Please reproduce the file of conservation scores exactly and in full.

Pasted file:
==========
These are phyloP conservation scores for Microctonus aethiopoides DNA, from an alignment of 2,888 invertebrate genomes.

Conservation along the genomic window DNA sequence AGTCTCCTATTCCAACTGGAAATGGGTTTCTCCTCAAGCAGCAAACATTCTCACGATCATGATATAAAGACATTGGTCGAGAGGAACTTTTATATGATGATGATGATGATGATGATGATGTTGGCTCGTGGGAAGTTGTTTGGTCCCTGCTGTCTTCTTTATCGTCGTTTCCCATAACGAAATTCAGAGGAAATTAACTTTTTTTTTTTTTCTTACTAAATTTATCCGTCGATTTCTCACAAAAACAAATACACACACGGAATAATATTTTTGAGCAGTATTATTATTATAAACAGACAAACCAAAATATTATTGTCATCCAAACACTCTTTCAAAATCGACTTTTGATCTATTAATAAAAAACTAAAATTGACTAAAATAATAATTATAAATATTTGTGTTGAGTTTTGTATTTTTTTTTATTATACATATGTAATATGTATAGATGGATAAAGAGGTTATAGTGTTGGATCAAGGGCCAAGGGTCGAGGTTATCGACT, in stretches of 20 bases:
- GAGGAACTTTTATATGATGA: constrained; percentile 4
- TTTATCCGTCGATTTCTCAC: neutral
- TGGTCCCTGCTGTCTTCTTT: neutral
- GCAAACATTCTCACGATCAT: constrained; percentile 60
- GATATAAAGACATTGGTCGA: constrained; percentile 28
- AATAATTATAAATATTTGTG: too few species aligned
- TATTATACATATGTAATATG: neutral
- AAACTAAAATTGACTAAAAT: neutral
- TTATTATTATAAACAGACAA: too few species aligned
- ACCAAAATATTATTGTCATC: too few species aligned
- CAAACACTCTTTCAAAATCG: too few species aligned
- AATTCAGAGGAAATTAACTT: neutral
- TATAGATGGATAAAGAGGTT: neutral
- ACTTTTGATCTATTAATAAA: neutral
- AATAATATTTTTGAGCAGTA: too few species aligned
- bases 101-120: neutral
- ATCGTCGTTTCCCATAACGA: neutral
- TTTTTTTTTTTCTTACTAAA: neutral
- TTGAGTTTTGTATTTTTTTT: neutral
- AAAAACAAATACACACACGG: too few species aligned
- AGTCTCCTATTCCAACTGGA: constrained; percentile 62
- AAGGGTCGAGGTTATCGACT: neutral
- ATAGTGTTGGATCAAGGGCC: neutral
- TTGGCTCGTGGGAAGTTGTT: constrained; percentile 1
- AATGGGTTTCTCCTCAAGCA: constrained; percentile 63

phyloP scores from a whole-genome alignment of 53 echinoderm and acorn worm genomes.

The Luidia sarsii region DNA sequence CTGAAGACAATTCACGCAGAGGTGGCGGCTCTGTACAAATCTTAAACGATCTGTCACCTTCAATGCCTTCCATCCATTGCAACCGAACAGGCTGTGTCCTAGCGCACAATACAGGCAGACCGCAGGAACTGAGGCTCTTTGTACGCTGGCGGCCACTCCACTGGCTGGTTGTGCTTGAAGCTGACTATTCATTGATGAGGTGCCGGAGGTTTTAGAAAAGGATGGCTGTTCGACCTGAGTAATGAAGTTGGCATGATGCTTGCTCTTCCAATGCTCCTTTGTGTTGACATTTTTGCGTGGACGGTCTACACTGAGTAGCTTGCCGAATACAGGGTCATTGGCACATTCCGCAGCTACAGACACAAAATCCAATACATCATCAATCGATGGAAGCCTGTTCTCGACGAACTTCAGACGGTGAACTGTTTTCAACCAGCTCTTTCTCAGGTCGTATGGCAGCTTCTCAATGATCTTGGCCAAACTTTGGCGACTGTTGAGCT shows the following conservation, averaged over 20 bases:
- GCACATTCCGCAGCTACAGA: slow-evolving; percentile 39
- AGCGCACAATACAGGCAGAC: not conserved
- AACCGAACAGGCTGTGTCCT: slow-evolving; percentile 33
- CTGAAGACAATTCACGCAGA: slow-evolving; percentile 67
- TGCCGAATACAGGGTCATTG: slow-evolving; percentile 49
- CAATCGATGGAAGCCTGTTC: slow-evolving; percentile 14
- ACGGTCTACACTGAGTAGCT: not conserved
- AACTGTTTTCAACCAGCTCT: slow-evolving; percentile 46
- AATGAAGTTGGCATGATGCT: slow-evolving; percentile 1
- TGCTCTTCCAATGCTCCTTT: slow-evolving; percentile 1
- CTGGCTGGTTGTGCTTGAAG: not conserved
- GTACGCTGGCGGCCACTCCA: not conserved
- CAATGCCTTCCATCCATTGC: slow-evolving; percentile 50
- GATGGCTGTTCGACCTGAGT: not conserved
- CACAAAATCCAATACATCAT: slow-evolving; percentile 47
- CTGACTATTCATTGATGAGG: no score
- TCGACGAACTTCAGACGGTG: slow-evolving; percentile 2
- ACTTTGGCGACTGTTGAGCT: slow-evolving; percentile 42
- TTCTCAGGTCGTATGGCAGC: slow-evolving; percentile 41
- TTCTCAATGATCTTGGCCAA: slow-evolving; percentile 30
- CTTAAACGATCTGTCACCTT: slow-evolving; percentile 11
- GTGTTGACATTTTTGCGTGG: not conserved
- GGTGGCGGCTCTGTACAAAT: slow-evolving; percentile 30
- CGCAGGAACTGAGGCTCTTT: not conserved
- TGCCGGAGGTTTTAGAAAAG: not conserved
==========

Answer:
These are phyloP conservation scores for Microctonus aethiopoides DNA, from an alignment of 2,888 invertebrate genomes.

Conservation along the genomic window DNA sequence AGTCTCCTATTCCAACTGGAAATGGGTTTCTCCTCAAGCAGCAAACATTCTCACGATCATGATATAAAGACATTGGTCGAGAGGAACTTTTATATGATGATGATGATGATGATGATGATGTTGGCTCGTGGGAAGTTGTTTGGTCCCTGCTGTCTTCTTTATCGTCGTTTCCCATAACGAAATTCAGAGGAAATTAACTTTTTTTTTTTTTCTTACTAAATTTATCCGTCGATTTCTCACAAAAACAAATACACACACGGAATAATATTTTTGAGCAGTATTATTATTATAAACAGACAAACCAAAATATTATTGTCATCCAAACACTCTTTCAAAATCGACTTTTGATCTATTAATAAAAAACTAAAATTGACTAAAATAATAATTATAAATATTTGTGTTGAGTTTTGTATTTTTTTTTATTATACATATGTAATATGTATAGATGGATAAAGAGGTTATAGTGTTGGATCAAGGGCCAAGGGTCGAGGTTATCGACT, in stretches of 20 bases:
- GAGGAACTTTTATATGATGA: constrained; percentile 4
- TTTATCCGTCGATTTCTCAC: neutral
- TGGTCCCTGCTGTCTTCTTT: neutral
- GCAAACATTCTCACGATCAT: constrained; percentile 60
- GATATAAAGACATTGGTCGA: constrained; percentile 28
- AATAATTATAAATATTTGTG: too few species aligned
- TATTATACATATGTAATATG: neutral
- AAACTAAAATTGACTAAAAT: neutral
- TTATTATTATAAACAGACAA: too few species aligned
- ACCAAAATATTATTGTCATC: too few species aligned
- CAAACACTCTTTCAAAATCG: too few species aligned
- AATTCAGAGGAAATTAACTT: neutral
- TATAGATGGATAAAGAGGTT: neutral
- ACTTTTGATCTATTAATAAA: neutral
- AATAATATTTTTGAGCAGTA: too few species aligned
- bases 101-120: neutral
- ATCGTCGTTTCCCATAACGA: neutral
- TTTTTTTTTTTCTTACTAAA: neutral
- TTGAGTTTTGTATTTTTTTT: neutral
- AAAAACAAATACACACACGG: too few species aligned
- AGTCTCCTATTCCAACTGGA: constrained; percentile 62
- AAGGGTCGAGGTTATCGACT: neutral
- ATAGTGTTGGATCAAGGGCC: neutral
- TTGGCTCGTGGGAAGTTGTT: constrained; percentile 1
- AATGGGTTTCTCCTCAAGCA: constrained; percentile 63

phyloP scores from a whole-genome alignment of 53 echinoderm and acorn worm genomes.

The Luidia sarsii region DNA sequence CTGAAGACAATTCACGCAGAGGTGGCGGCTCTGTACAAATCTTAAACGATCTGTCACCTTCAATGCCTTCCATCCATTGCAACCGAACAGGCTGTGTCCTAGCGCACAATACAGGCAGACCGCAGGAACTGAGGCTCTTTGTACGCTGGCGGCCACTCCACTGGCTGGTTGTGCTTGAAGCTGACTATTCATTGATGAGGTGCCGGAGGTTTTAGAAAAGGATGGCTGTTCGACCTGAGTAATGAAGTTGGCATGATGCTTGCTCTTCCAATGCTCCTTTGTGTTGACATTTTTGCGTGGACGGTCTACACTGAGTAGCTTGCCGAATACAGGGTCATTGGCACATTCCGCAGCTACAGACACAAAATCCAATACATCATCAATCGATGGAAGCCTGTTCTCGACGAACTTCAGACGGTGAACTGTTTTCAACCAGCTCTTTCTCAGGTCGTATGGCAGCTTCTCAATGATCTTGGCCAAACTTTGGCGACTGTTGAGCT shows the following conservation, averaged over 20 bases:
- GCACATTCCGCAGCTACAGA: slow-evolving; percentile 39
- AGCGCACAATACAGGCAGAC: not conserved
- AACCGAACAGGCTGTGTCCT: slow-evolving; percentile 33
- CTGAAGACAATTCACGCAGA: slow-evolving; percentile 67
- TGCCGAATACAGGGTCATTG: slow-evolving; percentile 49
- CAATCGATGGAAGCCTGTTC: slow-evolving; percentile 14
- ACGGTCTACACTGAGTAGCT: not conserved
- AACTGTTTTCAACCAGCTCT: slow-evolving; percentile 46
- AATGAAGTTGGCATGATGCT: slow-evolving; percentile 1
- TGCTCTTCCAATGCTCCTTT: slow-evolving; percentile 1
- CTGGCTGGTTGTGCTTGAAG: not conserved
- GTACGCTGGCGGCCACTCCA: not conserved
- CAATGCCTTCCATCCATTGC: slow-evolving; percentile 50
- GATGGCTGTTCGACCTGAGT: not conserved
- CACAAAATCCAATACATCAT: slow-evolving; percentile 47
- CTGACTATTCATTGATGAGG: no score
- TCGACGAACTTCAGACGGTG: slow-evolving; percentile 2
- ACTTTGGCGACTGTTGAGCT: slow-evolving; percentile 42
- TTCTCAGGTCGTATGGCAGC: slow-evolving; percentile 41
- TTCTCAATGATCTTGGCCAA: slow-evolving; percentile 30
- CTTAAACGATCTGTCACCTT: slow-evolving; percentile 11
- GTGTTGACATTTTTGCGTGG: not conserved
- GGTGGCGGCTCTGTACAAAT: slow-evolving; percentile 30
- CGCAGGAACTGAGGCTCTTT: not conserved
- TGCCGGAGGTTTTAGAAAAG: not conserved